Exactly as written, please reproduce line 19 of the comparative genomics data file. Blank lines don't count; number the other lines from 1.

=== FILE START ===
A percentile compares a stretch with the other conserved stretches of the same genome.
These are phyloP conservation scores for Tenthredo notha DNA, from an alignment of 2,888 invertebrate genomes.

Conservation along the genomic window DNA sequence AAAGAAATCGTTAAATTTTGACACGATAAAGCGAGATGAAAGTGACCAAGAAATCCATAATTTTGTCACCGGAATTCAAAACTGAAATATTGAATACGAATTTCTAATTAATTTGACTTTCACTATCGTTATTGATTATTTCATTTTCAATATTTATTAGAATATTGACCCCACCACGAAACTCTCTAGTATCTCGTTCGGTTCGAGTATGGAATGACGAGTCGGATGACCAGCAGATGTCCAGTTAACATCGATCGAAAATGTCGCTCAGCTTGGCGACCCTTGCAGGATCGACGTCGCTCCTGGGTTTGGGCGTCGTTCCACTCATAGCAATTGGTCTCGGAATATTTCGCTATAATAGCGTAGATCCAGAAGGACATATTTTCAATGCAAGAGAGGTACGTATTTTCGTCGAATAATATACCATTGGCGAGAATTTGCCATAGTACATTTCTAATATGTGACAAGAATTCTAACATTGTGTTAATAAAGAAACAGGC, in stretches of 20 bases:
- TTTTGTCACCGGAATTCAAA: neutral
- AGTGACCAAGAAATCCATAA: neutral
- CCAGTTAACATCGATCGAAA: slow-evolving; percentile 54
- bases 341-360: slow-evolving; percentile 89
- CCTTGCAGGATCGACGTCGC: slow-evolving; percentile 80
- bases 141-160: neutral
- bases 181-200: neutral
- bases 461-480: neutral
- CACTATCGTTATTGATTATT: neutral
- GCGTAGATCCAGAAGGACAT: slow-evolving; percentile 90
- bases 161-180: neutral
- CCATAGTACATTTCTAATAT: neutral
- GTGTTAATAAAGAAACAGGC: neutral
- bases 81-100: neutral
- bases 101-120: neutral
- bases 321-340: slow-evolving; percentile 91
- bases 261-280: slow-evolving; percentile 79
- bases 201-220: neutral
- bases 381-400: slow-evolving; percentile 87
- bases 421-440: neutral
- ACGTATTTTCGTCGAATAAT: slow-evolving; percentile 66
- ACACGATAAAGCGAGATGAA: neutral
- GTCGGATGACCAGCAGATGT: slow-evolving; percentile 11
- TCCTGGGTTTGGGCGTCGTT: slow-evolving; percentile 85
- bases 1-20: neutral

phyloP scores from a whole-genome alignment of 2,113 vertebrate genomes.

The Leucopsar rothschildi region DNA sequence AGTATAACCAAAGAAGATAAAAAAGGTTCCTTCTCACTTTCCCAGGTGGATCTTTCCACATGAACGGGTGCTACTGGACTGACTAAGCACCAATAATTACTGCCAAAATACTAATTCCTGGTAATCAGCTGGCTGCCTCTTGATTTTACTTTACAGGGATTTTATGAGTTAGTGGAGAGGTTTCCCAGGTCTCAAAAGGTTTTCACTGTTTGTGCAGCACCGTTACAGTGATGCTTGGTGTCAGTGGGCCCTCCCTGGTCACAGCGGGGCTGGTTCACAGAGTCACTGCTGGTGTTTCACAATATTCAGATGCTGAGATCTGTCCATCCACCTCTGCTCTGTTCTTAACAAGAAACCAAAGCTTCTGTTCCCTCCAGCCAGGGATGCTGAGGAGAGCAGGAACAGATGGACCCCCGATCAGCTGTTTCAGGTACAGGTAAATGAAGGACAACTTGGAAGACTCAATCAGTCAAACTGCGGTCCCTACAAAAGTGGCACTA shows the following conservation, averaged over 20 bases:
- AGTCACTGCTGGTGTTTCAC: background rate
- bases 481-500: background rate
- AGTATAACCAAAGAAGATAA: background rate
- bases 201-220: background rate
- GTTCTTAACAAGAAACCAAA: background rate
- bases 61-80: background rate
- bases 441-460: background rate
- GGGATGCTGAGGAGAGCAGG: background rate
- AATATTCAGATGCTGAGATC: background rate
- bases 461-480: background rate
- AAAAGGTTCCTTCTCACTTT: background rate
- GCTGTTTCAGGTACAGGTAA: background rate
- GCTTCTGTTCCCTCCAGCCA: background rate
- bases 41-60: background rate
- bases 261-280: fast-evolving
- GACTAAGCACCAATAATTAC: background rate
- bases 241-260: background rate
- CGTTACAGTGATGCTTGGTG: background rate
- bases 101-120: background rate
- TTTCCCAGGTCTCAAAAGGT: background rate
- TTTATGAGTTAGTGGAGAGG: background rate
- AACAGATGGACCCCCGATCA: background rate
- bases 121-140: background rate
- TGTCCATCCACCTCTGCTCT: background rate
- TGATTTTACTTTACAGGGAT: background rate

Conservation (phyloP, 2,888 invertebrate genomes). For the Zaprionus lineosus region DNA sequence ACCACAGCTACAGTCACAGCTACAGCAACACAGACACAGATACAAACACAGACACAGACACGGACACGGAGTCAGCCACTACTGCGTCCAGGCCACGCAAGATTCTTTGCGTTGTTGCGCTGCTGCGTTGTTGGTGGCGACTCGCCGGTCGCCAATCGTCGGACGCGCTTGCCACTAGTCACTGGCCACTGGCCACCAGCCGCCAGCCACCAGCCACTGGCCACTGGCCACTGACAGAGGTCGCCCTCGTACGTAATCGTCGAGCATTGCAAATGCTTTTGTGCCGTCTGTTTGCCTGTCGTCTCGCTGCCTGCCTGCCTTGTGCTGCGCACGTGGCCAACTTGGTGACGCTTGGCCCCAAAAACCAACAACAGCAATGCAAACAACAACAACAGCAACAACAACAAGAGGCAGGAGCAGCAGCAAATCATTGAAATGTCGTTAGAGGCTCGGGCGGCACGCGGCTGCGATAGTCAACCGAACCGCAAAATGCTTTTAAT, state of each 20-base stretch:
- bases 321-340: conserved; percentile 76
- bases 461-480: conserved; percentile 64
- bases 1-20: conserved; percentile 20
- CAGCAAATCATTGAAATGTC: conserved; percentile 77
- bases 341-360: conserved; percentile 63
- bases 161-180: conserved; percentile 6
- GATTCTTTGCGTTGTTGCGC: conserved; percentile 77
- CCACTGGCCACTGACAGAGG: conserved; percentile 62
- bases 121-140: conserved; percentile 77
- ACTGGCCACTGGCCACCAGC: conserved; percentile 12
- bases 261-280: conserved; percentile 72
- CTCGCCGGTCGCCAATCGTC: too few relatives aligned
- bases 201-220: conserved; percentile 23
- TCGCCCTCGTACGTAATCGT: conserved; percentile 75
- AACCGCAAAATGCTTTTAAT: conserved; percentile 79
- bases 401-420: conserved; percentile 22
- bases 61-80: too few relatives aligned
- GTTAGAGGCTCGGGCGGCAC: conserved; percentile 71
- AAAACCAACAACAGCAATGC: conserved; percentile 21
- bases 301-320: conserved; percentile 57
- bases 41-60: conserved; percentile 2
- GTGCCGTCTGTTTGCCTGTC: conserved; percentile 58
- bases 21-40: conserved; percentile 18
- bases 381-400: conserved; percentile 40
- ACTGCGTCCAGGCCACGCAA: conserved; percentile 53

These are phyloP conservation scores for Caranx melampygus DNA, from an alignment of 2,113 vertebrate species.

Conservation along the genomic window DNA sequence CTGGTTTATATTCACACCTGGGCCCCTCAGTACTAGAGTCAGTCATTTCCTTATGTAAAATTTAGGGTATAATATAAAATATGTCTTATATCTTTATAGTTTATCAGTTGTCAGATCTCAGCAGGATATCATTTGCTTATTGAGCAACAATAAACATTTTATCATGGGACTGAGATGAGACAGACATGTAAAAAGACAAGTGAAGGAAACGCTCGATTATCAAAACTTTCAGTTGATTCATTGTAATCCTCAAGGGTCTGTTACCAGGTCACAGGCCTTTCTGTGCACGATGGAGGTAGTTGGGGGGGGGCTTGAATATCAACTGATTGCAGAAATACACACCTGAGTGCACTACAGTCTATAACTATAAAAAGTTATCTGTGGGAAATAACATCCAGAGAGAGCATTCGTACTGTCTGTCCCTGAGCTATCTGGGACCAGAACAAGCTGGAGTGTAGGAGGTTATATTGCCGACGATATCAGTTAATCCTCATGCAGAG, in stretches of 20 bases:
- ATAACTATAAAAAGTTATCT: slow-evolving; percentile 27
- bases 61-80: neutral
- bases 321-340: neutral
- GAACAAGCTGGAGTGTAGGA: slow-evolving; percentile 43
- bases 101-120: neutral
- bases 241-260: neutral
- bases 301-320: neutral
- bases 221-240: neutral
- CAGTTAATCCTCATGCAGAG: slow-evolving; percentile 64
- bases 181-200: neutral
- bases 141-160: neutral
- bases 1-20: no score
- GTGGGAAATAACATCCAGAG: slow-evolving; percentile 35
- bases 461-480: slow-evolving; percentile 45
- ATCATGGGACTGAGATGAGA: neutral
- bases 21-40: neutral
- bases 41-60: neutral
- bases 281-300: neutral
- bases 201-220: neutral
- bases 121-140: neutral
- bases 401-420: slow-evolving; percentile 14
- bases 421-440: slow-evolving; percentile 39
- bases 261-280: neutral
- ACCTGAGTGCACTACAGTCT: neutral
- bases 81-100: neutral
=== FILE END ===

- bases 321-340: slow-evolving; percentile 91